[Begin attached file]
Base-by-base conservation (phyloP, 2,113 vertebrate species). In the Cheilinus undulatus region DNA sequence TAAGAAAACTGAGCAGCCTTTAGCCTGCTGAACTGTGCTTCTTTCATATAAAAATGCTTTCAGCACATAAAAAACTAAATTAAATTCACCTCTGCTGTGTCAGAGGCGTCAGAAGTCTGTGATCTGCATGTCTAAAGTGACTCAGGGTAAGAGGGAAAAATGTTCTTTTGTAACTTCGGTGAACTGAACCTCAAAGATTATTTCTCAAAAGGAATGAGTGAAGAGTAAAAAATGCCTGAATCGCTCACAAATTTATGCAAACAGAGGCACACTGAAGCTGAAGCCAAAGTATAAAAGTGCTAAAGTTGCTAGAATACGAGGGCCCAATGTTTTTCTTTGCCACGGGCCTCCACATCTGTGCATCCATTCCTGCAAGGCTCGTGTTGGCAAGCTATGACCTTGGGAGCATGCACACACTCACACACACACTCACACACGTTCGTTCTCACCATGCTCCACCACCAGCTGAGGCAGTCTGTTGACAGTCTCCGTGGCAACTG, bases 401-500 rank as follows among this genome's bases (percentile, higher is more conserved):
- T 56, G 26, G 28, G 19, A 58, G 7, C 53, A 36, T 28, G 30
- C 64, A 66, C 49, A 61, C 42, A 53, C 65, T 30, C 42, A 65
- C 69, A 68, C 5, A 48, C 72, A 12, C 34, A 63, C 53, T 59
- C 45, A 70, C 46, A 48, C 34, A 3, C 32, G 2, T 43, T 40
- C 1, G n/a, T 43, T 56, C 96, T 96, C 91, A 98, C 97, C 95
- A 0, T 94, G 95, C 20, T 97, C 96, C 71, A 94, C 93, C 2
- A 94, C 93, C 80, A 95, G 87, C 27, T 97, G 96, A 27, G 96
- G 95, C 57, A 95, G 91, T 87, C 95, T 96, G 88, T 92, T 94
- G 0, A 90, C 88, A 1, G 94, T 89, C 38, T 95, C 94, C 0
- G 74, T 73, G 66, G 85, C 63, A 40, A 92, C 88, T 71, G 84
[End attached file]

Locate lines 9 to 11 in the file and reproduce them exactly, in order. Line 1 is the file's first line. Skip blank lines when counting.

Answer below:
- G 95, C 57, A 95, G 91, T 87, C 95, T 96, G 88, T 92, T 94
- G 0, A 90, C 88, A 1, G 94, T 89, C 38, T 95, C 94, C 0
- G 74, T 73, G 66, G 85, C 63, A 40, A 92, C 88, T 71, G 84